Texas Personal Injury Statute of Limitations: What You Need to Know
When you get injured due to another party’s negligence, you may qualify to recover compensation for your injuries. However, your right to recoup compensation from the negligent party does not extend indefinitely. Under Texas law, there’s a strict time limit on your right to file a personal injury lawsuit. Paying attention to this law, commonly known as the Texas personal injury statute of limitations, can help you protect your right to pursue compensation for your injuries.
Personal injury Statute of Limitations in Texas
According to Texas Civil Practice & Remedies Code, section 16.003, the statute of limitations for most personal injury cases is two years from the day of the injury. This means if you were injured in a car accident caused by someone else’s negligence in Texas, you have up to two years from the date of your injury to file a personal injury lawsuit.
When does the Statute of Limitations start running?
When it comes to filing a personal injury suit, you should avoid making hasty decisions. You need to make sure that you have undergone all the possible medical treatments and all damages stemming from the accident have been accounted for before filing your suit.
However, it’s important to remember that you cannot wait forever to start pursuing justice for your injuries. If the allowed time window passes before you file a lawsuit, you may automatically lose your right to seek compensation through the court. But there’s no reason to fret. Consult with a Texas personal injury lawyer to understand when is the optimal time to file your personal injury claim or lawsuit.
Exceptions to Texas’ Personal Injury Statute of Limitations
There are rare exceptions to the Texas statute of limitations. Talking to a team of experienced Houston personal injury attorneys can help you determine if your case falls within the exceptions available under Texas law.
Here are some of the exception to the Texas statute of limitations
- A lawsuit against the state – For claims against the state or federal government, the statute of limitations usually drops to six months from the date of the injury. The time window often starts to count on the day you get injured.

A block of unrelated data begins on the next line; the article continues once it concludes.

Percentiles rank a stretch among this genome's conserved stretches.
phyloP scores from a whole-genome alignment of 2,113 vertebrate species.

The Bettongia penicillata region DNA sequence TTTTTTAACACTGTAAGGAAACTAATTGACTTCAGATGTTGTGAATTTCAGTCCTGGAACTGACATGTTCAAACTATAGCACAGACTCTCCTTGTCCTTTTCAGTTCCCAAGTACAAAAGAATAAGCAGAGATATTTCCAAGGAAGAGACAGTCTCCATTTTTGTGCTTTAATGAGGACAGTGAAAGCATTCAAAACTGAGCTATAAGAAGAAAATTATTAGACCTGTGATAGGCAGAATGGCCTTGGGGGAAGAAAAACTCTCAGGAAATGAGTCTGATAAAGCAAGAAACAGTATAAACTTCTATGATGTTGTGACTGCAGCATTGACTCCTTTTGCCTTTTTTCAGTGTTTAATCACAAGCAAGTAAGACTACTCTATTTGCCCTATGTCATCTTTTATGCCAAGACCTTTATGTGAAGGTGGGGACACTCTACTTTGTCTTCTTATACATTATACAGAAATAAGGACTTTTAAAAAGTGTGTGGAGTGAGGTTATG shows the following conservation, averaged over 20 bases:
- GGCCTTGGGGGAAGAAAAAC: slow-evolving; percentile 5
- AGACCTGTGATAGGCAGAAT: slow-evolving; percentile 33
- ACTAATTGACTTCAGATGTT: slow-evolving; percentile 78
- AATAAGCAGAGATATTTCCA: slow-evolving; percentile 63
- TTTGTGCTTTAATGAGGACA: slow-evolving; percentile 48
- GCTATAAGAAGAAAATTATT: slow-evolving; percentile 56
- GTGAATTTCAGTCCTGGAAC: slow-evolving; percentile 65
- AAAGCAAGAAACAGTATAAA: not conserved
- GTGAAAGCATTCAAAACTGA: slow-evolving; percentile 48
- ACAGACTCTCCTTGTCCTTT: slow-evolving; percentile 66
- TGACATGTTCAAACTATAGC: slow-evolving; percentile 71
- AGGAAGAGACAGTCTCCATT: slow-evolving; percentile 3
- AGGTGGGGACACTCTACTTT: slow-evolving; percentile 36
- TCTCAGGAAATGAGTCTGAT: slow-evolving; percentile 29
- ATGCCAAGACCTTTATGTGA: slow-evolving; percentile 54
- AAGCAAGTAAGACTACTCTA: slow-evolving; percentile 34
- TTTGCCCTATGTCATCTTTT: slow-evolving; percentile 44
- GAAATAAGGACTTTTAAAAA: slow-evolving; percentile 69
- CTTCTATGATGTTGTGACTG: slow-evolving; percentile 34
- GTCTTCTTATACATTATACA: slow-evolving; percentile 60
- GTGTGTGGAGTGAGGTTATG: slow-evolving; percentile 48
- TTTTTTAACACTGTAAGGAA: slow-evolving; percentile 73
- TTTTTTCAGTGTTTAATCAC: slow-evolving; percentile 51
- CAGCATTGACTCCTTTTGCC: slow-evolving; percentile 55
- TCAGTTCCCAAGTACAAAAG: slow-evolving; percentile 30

- Claims involving minors – When a personal injury claim involves a minor, the case is tolled until the minor is 18. This means that when a minor sustains an injury, the statute of limitations can not come into effect until the victim’s 20th birthday. However, the time can be shorter for medical malpractice claims because of the tort reform restrictions or if the victim dies due to the accident.
- Asbestosis and silica-related injuries – In the case of injuries or death resulting from exposure to asbestos or silica exposure, the two-year statute of limitations does not run until after an exposed person’s death, or after the date, a claimant serves the defendant with the required report (Sec. 16.0031).
- Sex crimes – when a personal injury results from a sex crime such as the sexual assault of a child, one may have up to 30 years to file a personal injury lawsuit (Sec. 16.0045).
- Claims subject to discovery rule – In some cases, the injuries can be inherently undiscoverable within the two-year statute of limitations. In such a case, the claim can be subject to an exception under the discovery rule. However, this exception can only be used in rare circumstances.
- Claims against first-party car insurance – A claim is defined as a first-party claim when you file an underinsured motorist claim, uninsured motorist claim, or a personal injury protection claim against your insurer according to your policy’s contract. When your insurer fails to pay, you have the right to sue them for breach of contract. The statute of limitations for a breached contract is generally four years from the date of the accident. However, for personal injury protection claims, the statute of limitations is defined by the contract. Your team of Houston personal injury attorneys can help you determine the limits specified in your policy.
- The negligent party leaves Texas – If at any point after the accident the negligent party leaves the state of Texas before the lawsuit is filed, the period of their absence will not be considered as part of the two years.
Contact a Texas personal injury lawyer for help.
If you’ve been injured and are not sure how long you have to file a personal injury suit, you shouldn’t despair. Instead, contact the experienced team of personal injury attorneys to help you determine the most appropriate time of filing your lawsuit while ensuring you don’t violate the statute of limitation.
The Burkett Law Firm has helped clients recover damages after injuries for the past 30 years with unmatched success. Feel free to call us at (361) 882-8822 or contact us online for a free consultation today.